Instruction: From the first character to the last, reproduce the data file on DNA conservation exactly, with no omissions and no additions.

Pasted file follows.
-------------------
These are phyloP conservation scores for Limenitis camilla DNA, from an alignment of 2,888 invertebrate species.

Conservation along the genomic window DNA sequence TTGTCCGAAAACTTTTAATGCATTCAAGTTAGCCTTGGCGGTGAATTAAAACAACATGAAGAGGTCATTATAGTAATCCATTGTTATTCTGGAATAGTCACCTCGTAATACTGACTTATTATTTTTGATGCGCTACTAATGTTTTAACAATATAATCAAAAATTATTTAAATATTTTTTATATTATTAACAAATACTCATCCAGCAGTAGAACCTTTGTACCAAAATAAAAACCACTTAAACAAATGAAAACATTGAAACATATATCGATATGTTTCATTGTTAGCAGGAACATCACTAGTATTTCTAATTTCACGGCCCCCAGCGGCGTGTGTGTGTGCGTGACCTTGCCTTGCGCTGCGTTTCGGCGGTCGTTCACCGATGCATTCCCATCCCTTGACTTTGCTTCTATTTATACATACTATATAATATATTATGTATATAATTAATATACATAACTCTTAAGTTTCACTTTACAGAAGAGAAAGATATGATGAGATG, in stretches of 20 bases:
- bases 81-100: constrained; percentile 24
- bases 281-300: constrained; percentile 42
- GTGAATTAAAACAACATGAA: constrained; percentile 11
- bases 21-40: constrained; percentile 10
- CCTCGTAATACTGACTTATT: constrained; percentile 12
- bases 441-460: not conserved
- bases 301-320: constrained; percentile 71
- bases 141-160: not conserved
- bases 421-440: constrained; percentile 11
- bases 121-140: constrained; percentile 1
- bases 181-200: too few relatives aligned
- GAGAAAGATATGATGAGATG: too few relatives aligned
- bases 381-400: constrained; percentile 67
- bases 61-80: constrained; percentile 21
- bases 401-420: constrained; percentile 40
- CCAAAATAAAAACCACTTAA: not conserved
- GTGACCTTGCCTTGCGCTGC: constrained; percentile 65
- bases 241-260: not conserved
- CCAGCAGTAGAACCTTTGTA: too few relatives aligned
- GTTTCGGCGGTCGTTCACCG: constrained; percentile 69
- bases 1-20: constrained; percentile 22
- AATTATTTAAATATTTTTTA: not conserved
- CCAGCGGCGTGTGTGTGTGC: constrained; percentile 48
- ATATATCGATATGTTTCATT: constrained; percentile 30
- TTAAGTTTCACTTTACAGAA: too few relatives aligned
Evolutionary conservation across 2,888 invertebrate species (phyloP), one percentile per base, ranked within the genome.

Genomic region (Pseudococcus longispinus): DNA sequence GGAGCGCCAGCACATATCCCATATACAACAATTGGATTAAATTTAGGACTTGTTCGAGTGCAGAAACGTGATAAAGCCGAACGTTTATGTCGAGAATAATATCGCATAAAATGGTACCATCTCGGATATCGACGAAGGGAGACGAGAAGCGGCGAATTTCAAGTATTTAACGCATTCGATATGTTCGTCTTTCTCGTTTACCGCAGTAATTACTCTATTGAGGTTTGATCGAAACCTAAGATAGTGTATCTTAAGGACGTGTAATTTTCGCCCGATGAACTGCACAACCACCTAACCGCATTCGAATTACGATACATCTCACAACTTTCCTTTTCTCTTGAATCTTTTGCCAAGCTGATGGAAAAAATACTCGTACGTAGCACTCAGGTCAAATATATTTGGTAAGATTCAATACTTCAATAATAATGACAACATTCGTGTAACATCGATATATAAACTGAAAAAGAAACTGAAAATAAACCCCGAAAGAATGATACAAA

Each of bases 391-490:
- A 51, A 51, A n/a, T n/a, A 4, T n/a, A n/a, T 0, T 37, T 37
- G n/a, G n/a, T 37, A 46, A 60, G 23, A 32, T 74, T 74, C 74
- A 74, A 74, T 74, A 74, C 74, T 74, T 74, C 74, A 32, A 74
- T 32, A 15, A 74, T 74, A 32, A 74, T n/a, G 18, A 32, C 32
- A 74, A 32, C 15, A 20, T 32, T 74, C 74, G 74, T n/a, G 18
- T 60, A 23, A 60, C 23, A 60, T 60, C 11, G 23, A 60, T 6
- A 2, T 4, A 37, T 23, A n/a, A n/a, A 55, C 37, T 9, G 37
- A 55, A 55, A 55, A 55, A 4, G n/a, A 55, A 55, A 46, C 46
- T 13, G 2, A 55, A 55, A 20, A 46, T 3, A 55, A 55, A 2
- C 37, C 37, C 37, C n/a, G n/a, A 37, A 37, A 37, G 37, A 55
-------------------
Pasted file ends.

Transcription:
These are phyloP conservation scores for Limenitis camilla DNA, from an alignment of 2,888 invertebrate species.

Conservation along the genomic window DNA sequence TTGTCCGAAAACTTTTAATGCATTCAAGTTAGCCTTGGCGGTGAATTAAAACAACATGAAGAGGTCATTATAGTAATCCATTGTTATTCTGGAATAGTCACCTCGTAATACTGACTTATTATTTTTGATGCGCTACTAATGTTTTAACAATATAATCAAAAATTATTTAAATATTTTTTATATTATTAACAAATACTCATCCAGCAGTAGAACCTTTGTACCAAAATAAAAACCACTTAAACAAATGAAAACATTGAAACATATATCGATATGTTTCATTGTTAGCAGGAACATCACTAGTATTTCTAATTTCACGGCCCCCAGCGGCGTGTGTGTGTGCGTGACCTTGCCTTGCGCTGCGTTTCGGCGGTCGTTCACCGATGCATTCCCATCCCTTGACTTTGCTTCTATTTATACATACTATATAATATATTATGTATATAATTAATATACATAACTCTTAAGTTTCACTTTACAGAAGAGAAAGATATGATGAGATG, in stretches of 20 bases:
- bases 81-100: constrained; percentile 24
- bases 281-300: constrained; percentile 42
- GTGAATTAAAACAACATGAA: constrained; percentile 11
- bases 21-40: constrained; percentile 10
- CCTCGTAATACTGACTTATT: constrained; percentile 12
- bases 441-460: not conserved
- bases 301-320: constrained; percentile 71
- bases 141-160: not conserved
- bases 421-440: constrained; percentile 11
- bases 121-140: constrained; percentile 1
- bases 181-200: too few relatives aligned
- GAGAAAGATATGATGAGATG: too few relatives aligned
- bases 381-400: constrained; percentile 67
- bases 61-80: constrained; percentile 21
- bases 401-420: constrained; percentile 40
- CCAAAATAAAAACCACTTAA: not conserved
- GTGACCTTGCCTTGCGCTGC: constrained; percentile 65
- bases 241-260: not conserved
- CCAGCAGTAGAACCTTTGTA: too few relatives aligned
- GTTTCGGCGGTCGTTCACCG: constrained; percentile 69
- bases 1-20: constrained; percentile 22
- AATTATTTAAATATTTTTTA: not conserved
- CCAGCGGCGTGTGTGTGTGC: constrained; percentile 48
- ATATATCGATATGTTTCATT: constrained; percentile 30
- TTAAGTTTCACTTTACAGAA: too few relatives aligned
Evolutionary conservation across 2,888 invertebrate species (phyloP), one percentile per base, ranked within the genome.

Genomic region (Pseudococcus longispinus): DNA sequence GGAGCGCCAGCACATATCCCATATACAACAATTGGATTAAATTTAGGACTTGTTCGAGTGCAGAAACGTGATAAAGCCGAACGTTTATGTCGAGAATAATATCGCATAAAATGGTACCATCTCGGATATCGACGAAGGGAGACGAGAAGCGGCGAATTTCAAGTATTTAACGCATTCGATATGTTCGTCTTTCTCGTTTACCGCAGTAATTACTCTATTGAGGTTTGATCGAAACCTAAGATAGTGTATCTTAAGGACGTGTAATTTTCGCCCGATGAACTGCACAACCACCTAACCGCATTCGAATTACGATACATCTCACAACTTTCCTTTTCTCTTGAATCTTTTGCCAAGCTGATGGAAAAAATACTCGTACGTAGCACTCAGGTCAAATATATTTGGTAAGATTCAATACTTCAATAATAATGACAACATTCGTGTAACATCGATATATAAACTGAAAAAGAAACTGAAAATAAACCCCGAAAGAATGATACAAA

Each of bases 391-490:
- A 51, A 51, A n/a, T n/a, A 4, T n/a, A n/a, T 0, T 37, T 37
- G n/a, G n/a, T 37, A 46, A 60, G 23, A 32, T 74, T 74, C 74
- A 74, A 74, T 74, A 74, C 74, T 74, T 74, C 74, A 32, A 74
- T 32, A 15, A 74, T 74, A 32, A 74, T n/a, G 18, A 32, C 32
- A 74, A 32, C 15, A 20, T 32, T 74, C 74, G 74, T n/a, G 18
- T 60, A 23, A 60, C 23, A 60, T 60, C 11, G 23, A 60, T 6
- A 2, T 4, A 37, T 23, A n/a, A n/a, A 55, C 37, T 9, G 37
- A 55, A 55, A 55, A 55, A 4, G n/a, A 55, A 55, A 46, C 46
- T 13, G 2, A 55, A 55, A 20, A 46, T 3, A 55, A 55, A 2
- C 37, C 37, C 37, C n/a, G n/a, A 37, A 37, A 37, G 37, A 55